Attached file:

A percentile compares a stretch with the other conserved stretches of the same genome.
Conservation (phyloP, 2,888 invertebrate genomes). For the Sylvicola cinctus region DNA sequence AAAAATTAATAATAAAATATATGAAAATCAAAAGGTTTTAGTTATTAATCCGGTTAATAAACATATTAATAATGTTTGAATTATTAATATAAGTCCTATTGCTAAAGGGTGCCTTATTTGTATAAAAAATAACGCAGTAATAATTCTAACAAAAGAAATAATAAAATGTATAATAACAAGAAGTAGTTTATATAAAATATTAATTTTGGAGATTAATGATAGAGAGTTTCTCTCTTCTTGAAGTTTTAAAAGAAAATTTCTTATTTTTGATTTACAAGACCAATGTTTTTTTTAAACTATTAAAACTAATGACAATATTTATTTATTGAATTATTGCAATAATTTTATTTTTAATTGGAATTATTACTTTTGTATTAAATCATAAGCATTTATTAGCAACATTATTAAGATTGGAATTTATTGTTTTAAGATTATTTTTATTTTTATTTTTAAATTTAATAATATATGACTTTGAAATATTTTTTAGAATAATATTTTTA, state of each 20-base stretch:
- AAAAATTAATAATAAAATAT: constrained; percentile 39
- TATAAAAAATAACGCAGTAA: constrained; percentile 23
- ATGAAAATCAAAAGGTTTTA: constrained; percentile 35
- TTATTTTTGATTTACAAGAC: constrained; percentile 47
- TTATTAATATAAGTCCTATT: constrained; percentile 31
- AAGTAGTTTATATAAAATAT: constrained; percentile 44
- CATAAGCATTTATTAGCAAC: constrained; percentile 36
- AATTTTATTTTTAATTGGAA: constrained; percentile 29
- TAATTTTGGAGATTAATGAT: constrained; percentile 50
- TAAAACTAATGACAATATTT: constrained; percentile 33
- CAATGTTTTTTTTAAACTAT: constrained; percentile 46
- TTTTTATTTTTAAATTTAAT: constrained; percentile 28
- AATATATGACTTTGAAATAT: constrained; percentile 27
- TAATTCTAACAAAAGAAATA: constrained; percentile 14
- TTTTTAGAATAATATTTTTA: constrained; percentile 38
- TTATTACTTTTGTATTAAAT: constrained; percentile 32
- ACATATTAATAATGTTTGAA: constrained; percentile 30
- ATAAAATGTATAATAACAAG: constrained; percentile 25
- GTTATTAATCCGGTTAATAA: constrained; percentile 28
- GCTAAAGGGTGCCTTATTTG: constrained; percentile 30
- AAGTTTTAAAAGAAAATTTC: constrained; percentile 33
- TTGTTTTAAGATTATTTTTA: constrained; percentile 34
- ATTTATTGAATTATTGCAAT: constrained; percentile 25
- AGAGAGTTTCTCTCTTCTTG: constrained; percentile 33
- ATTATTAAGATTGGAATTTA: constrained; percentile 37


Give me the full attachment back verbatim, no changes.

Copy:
A percentile compares a stretch with the other conserved stretches of the same genome.
Conservation (phyloP, 2,888 invertebrate genomes). For the Sylvicola cinctus region DNA sequence AAAAATTAATAATAAAATATATGAAAATCAAAAGGTTTTAGTTATTAATCCGGTTAATAAACATATTAATAATGTTTGAATTATTAATATAAGTCCTATTGCTAAAGGGTGCCTTATTTGTATAAAAAATAACGCAGTAATAATTCTAACAAAAGAAATAATAAAATGTATAATAACAAGAAGTAGTTTATATAAAATATTAATTTTGGAGATTAATGATAGAGAGTTTCTCTCTTCTTGAAGTTTTAAAAGAAAATTTCTTATTTTTGATTTACAAGACCAATGTTTTTTTTAAACTATTAAAACTAATGACAATATTTATTTATTGAATTATTGCAATAATTTTATTTTTAATTGGAATTATTACTTTTGTATTAAATCATAAGCATTTATTAGCAACATTATTAAGATTGGAATTTATTGTTTTAAGATTATTTTTATTTTTATTTTTAAATTTAATAATATATGACTTTGAAATATTTTTTAGAATAATATTTTTA, state of each 20-base stretch:
- AAAAATTAATAATAAAATAT: constrained; percentile 39
- TATAAAAAATAACGCAGTAA: constrained; percentile 23
- ATGAAAATCAAAAGGTTTTA: constrained; percentile 35
- TTATTTTTGATTTACAAGAC: constrained; percentile 47
- TTATTAATATAAGTCCTATT: constrained; percentile 31
- AAGTAGTTTATATAAAATAT: constrained; percentile 44
- CATAAGCATTTATTAGCAAC: constrained; percentile 36
- AATTTTATTTTTAATTGGAA: constrained; percentile 29
- TAATTTTGGAGATTAATGAT: constrained; percentile 50
- TAAAACTAATGACAATATTT: constrained; percentile 33
- CAATGTTTTTTTTAAACTAT: constrained; percentile 46
- TTTTTATTTTTAAATTTAAT: constrained; percentile 28
- AATATATGACTTTGAAATAT: constrained; percentile 27
- TAATTCTAACAAAAGAAATA: constrained; percentile 14
- TTTTTAGAATAATATTTTTA: constrained; percentile 38
- TTATTACTTTTGTATTAAAT: constrained; percentile 32
- ACATATTAATAATGTTTGAA: constrained; percentile 30
- ATAAAATGTATAATAACAAG: constrained; percentile 25
- GTTATTAATCCGGTTAATAA: constrained; percentile 28
- GCTAAAGGGTGCCTTATTTG: constrained; percentile 30
- AAGTTTTAAAAGAAAATTTC: constrained; percentile 33
- TTGTTTTAAGATTATTTTTA: constrained; percentile 34
- ATTTATTGAATTATTGCAAT: constrained; percentile 25
- AGAGAGTTTCTCTCTTCTTG: constrained; percentile 33
- ATTATTAAGATTGGAATTTA: constrained; percentile 37